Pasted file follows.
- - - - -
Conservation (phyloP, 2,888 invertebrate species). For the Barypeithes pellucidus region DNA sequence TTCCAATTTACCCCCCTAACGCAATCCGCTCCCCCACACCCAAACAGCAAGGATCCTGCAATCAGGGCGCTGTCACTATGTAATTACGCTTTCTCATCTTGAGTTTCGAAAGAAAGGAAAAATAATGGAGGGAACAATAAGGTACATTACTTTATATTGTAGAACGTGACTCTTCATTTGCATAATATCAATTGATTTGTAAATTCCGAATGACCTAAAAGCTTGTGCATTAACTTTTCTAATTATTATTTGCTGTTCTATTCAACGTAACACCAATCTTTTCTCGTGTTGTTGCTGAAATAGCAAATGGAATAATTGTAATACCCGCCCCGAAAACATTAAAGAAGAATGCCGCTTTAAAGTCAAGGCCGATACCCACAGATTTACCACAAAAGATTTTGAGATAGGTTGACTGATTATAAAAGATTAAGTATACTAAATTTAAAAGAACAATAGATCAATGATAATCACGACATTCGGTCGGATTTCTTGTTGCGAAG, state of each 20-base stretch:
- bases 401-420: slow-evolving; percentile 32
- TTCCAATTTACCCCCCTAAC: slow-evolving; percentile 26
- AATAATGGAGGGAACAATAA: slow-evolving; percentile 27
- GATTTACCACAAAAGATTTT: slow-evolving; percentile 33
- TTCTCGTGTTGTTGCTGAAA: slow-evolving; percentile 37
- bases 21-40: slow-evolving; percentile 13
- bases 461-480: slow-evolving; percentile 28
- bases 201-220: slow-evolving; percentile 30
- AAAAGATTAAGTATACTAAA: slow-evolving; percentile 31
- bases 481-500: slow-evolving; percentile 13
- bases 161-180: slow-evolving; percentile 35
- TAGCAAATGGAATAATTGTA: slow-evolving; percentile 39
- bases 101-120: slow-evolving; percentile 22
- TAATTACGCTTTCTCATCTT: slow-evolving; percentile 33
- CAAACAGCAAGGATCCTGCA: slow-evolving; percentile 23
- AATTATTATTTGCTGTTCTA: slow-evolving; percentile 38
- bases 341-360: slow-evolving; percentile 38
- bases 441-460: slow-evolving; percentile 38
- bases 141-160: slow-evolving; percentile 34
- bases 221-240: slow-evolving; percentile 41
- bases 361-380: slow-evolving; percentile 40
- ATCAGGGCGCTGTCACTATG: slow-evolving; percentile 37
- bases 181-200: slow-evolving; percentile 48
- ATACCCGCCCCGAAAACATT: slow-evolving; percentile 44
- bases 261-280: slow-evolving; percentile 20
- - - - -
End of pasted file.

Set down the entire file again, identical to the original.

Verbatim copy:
Conservation (phyloP, 2,888 invertebrate species). For the Barypeithes pellucidus region DNA sequence TTCCAATTTACCCCCCTAACGCAATCCGCTCCCCCACACCCAAACAGCAAGGATCCTGCAATCAGGGCGCTGTCACTATGTAATTACGCTTTCTCATCTTGAGTTTCGAAAGAAAGGAAAAATAATGGAGGGAACAATAAGGTACATTACTTTATATTGTAGAACGTGACTCTTCATTTGCATAATATCAATTGATTTGTAAATTCCGAATGACCTAAAAGCTTGTGCATTAACTTTTCTAATTATTATTTGCTGTTCTATTCAACGTAACACCAATCTTTTCTCGTGTTGTTGCTGAAATAGCAAATGGAATAATTGTAATACCCGCCCCGAAAACATTAAAGAAGAATGCCGCTTTAAAGTCAAGGCCGATACCCACAGATTTACCACAAAAGATTTTGAGATAGGTTGACTGATTATAAAAGATTAAGTATACTAAATTTAAAAGAACAATAGATCAATGATAATCACGACATTCGGTCGGATTTCTTGTTGCGAAG, state of each 20-base stretch:
- bases 401-420: slow-evolving; percentile 32
- TTCCAATTTACCCCCCTAAC: slow-evolving; percentile 26
- AATAATGGAGGGAACAATAA: slow-evolving; percentile 27
- GATTTACCACAAAAGATTTT: slow-evolving; percentile 33
- TTCTCGTGTTGTTGCTGAAA: slow-evolving; percentile 37
- bases 21-40: slow-evolving; percentile 13
- bases 461-480: slow-evolving; percentile 28
- bases 201-220: slow-evolving; percentile 30
- AAAAGATTAAGTATACTAAA: slow-evolving; percentile 31
- bases 481-500: slow-evolving; percentile 13
- bases 161-180: slow-evolving; percentile 35
- TAGCAAATGGAATAATTGTA: slow-evolving; percentile 39
- bases 101-120: slow-evolving; percentile 22
- TAATTACGCTTTCTCATCTT: slow-evolving; percentile 33
- CAAACAGCAAGGATCCTGCA: slow-evolving; percentile 23
- AATTATTATTTGCTGTTCTA: slow-evolving; percentile 38
- bases 341-360: slow-evolving; percentile 38
- bases 441-460: slow-evolving; percentile 38
- bases 141-160: slow-evolving; percentile 34
- bases 221-240: slow-evolving; percentile 41
- bases 361-380: slow-evolving; percentile 40
- ATCAGGGCGCTGTCACTATG: slow-evolving; percentile 37
- bases 181-200: slow-evolving; percentile 48
- ATACCCGCCCCGAAAACATT: slow-evolving; percentile 44
- bases 261-280: slow-evolving; percentile 20